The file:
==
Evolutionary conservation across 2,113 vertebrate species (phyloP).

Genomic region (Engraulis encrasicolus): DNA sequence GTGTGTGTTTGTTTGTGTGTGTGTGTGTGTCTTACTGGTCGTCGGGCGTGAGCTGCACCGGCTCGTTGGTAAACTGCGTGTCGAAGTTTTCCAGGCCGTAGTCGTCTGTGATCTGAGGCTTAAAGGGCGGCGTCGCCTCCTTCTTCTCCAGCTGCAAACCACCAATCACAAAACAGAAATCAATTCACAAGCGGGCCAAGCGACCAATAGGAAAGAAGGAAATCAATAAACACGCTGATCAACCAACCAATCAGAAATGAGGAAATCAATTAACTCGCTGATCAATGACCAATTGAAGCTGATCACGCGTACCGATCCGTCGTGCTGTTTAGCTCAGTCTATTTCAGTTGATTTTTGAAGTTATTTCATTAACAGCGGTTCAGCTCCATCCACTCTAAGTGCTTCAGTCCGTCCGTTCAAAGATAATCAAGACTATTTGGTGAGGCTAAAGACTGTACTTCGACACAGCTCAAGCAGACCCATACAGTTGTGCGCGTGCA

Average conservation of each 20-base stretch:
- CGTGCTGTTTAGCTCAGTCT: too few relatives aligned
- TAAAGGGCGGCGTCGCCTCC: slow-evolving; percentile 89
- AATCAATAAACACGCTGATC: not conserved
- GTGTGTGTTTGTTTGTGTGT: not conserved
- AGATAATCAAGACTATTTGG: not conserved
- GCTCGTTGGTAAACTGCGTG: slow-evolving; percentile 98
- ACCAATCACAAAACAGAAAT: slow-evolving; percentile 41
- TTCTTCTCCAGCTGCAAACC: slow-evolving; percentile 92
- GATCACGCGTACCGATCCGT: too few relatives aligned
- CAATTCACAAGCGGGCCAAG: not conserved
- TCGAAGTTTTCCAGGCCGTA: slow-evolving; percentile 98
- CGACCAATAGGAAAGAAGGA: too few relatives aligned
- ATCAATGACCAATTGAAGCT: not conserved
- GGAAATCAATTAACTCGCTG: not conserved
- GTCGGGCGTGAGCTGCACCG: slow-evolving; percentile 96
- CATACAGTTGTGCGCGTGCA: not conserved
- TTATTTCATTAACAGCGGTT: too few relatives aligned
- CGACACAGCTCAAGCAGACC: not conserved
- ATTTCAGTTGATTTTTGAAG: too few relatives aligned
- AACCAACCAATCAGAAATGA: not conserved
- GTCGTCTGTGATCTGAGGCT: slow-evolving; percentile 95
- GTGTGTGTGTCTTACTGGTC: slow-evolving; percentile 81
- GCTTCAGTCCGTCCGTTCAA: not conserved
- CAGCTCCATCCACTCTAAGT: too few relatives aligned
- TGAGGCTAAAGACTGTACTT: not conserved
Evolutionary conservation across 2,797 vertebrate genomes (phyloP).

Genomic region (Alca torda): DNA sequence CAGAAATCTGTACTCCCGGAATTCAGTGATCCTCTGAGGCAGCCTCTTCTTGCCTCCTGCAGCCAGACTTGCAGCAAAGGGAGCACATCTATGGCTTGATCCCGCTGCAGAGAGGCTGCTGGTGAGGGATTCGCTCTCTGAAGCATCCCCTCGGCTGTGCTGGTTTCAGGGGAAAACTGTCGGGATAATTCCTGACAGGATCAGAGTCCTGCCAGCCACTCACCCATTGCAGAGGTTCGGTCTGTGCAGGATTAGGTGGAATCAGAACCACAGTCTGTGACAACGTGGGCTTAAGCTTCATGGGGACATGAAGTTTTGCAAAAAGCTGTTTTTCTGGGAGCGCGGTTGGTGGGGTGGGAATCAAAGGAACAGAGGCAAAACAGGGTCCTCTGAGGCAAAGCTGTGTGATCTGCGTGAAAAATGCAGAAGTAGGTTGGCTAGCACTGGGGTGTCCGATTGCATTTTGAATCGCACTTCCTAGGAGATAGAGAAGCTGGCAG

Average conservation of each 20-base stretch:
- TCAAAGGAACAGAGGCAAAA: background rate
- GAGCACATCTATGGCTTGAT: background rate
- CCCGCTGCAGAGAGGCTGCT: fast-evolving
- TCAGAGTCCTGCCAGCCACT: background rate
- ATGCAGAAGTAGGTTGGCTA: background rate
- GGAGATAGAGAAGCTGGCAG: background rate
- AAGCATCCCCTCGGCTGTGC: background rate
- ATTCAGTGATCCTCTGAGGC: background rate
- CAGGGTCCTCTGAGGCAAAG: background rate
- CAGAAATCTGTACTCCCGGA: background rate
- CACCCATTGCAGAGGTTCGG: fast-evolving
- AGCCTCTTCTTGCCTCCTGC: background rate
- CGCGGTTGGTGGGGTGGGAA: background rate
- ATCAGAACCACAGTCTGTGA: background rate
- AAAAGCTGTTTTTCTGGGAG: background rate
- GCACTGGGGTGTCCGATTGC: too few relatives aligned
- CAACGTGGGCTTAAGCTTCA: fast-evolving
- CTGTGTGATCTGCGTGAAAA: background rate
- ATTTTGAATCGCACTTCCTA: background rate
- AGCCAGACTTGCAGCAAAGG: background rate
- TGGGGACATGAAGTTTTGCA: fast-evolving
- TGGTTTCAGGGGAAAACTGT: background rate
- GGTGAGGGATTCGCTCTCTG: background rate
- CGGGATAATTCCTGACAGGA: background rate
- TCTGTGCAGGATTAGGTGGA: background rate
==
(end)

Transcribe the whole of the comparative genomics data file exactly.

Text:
Evolutionary conservation across 2,113 vertebrate species (phyloP).

Genomic region (Engraulis encrasicolus): DNA sequence GTGTGTGTTTGTTTGTGTGTGTGTGTGTGTCTTACTGGTCGTCGGGCGTGAGCTGCACCGGCTCGTTGGTAAACTGCGTGTCGAAGTTTTCCAGGCCGTAGTCGTCTGTGATCTGAGGCTTAAAGGGCGGCGTCGCCTCCTTCTTCTCCAGCTGCAAACCACCAATCACAAAACAGAAATCAATTCACAAGCGGGCCAAGCGACCAATAGGAAAGAAGGAAATCAATAAACACGCTGATCAACCAACCAATCAGAAATGAGGAAATCAATTAACTCGCTGATCAATGACCAATTGAAGCTGATCACGCGTACCGATCCGTCGTGCTGTTTAGCTCAGTCTATTTCAGTTGATTTTTGAAGTTATTTCATTAACAGCGGTTCAGCTCCATCCACTCTAAGTGCTTCAGTCCGTCCGTTCAAAGATAATCAAGACTATTTGGTGAGGCTAAAGACTGTACTTCGACACAGCTCAAGCAGACCCATACAGTTGTGCGCGTGCA

Average conservation of each 20-base stretch:
- CGTGCTGTTTAGCTCAGTCT: too few relatives aligned
- TAAAGGGCGGCGTCGCCTCC: slow-evolving; percentile 89
- AATCAATAAACACGCTGATC: not conserved
- GTGTGTGTTTGTTTGTGTGT: not conserved
- AGATAATCAAGACTATTTGG: not conserved
- GCTCGTTGGTAAACTGCGTG: slow-evolving; percentile 98
- ACCAATCACAAAACAGAAAT: slow-evolving; percentile 41
- TTCTTCTCCAGCTGCAAACC: slow-evolving; percentile 92
- GATCACGCGTACCGATCCGT: too few relatives aligned
- CAATTCACAAGCGGGCCAAG: not conserved
- TCGAAGTTTTCCAGGCCGTA: slow-evolving; percentile 98
- CGACCAATAGGAAAGAAGGA: too few relatives aligned
- ATCAATGACCAATTGAAGCT: not conserved
- GGAAATCAATTAACTCGCTG: not conserved
- GTCGGGCGTGAGCTGCACCG: slow-evolving; percentile 96
- CATACAGTTGTGCGCGTGCA: not conserved
- TTATTTCATTAACAGCGGTT: too few relatives aligned
- CGACACAGCTCAAGCAGACC: not conserved
- ATTTCAGTTGATTTTTGAAG: too few relatives aligned
- AACCAACCAATCAGAAATGA: not conserved
- GTCGTCTGTGATCTGAGGCT: slow-evolving; percentile 95
- GTGTGTGTGTCTTACTGGTC: slow-evolving; percentile 81
- GCTTCAGTCCGTCCGTTCAA: not conserved
- CAGCTCCATCCACTCTAAGT: too few relatives aligned
- TGAGGCTAAAGACTGTACTT: not conserved
Evolutionary conservation across 2,797 vertebrate genomes (phyloP).

Genomic region (Alca torda): DNA sequence CAGAAATCTGTACTCCCGGAATTCAGTGATCCTCTGAGGCAGCCTCTTCTTGCCTCCTGCAGCCAGACTTGCAGCAAAGGGAGCACATCTATGGCTTGATCCCGCTGCAGAGAGGCTGCTGGTGAGGGATTCGCTCTCTGAAGCATCCCCTCGGCTGTGCTGGTTTCAGGGGAAAACTGTCGGGATAATTCCTGACAGGATCAGAGTCCTGCCAGCCACTCACCCATTGCAGAGGTTCGGTCTGTGCAGGATTAGGTGGAATCAGAACCACAGTCTGTGACAACGTGGGCTTAAGCTTCATGGGGACATGAAGTTTTGCAAAAAGCTGTTTTTCTGGGAGCGCGGTTGGTGGGGTGGGAATCAAAGGAACAGAGGCAAAACAGGGTCCTCTGAGGCAAAGCTGTGTGATCTGCGTGAAAAATGCAGAAGTAGGTTGGCTAGCACTGGGGTGTCCGATTGCATTTTGAATCGCACTTCCTAGGAGATAGAGAAGCTGGCAG

Average conservation of each 20-base stretch:
- TCAAAGGAACAGAGGCAAAA: background rate
- GAGCACATCTATGGCTTGAT: background rate
- CCCGCTGCAGAGAGGCTGCT: fast-evolving
- TCAGAGTCCTGCCAGCCACT: background rate
- ATGCAGAAGTAGGTTGGCTA: background rate
- GGAGATAGAGAAGCTGGCAG: background rate
- AAGCATCCCCTCGGCTGTGC: background rate
- ATTCAGTGATCCTCTGAGGC: background rate
- CAGGGTCCTCTGAGGCAAAG: background rate
- CAGAAATCTGTACTCCCGGA: background rate
- CACCCATTGCAGAGGTTCGG: fast-evolving
- AGCCTCTTCTTGCCTCCTGC: background rate
- CGCGGTTGGTGGGGTGGGAA: background rate
- ATCAGAACCACAGTCTGTGA: background rate
- AAAAGCTGTTTTTCTGGGAG: background rate
- GCACTGGGGTGTCCGATTGC: too few relatives aligned
- CAACGTGGGCTTAAGCTTCA: fast-evolving
- CTGTGTGATCTGCGTGAAAA: background rate
- ATTTTGAATCGCACTTCCTA: background rate
- AGCCAGACTTGCAGCAAAGG: background rate
- TGGGGACATGAAGTTTTGCA: fast-evolving
- TGGTTTCAGGGGAAAACTGT: background rate
- GGTGAGGGATTCGCTCTCTG: background rate
- CGGGATAATTCCTGACAGGA: background rate
- TCTGTGCAGGATTAGGTGGA: background rate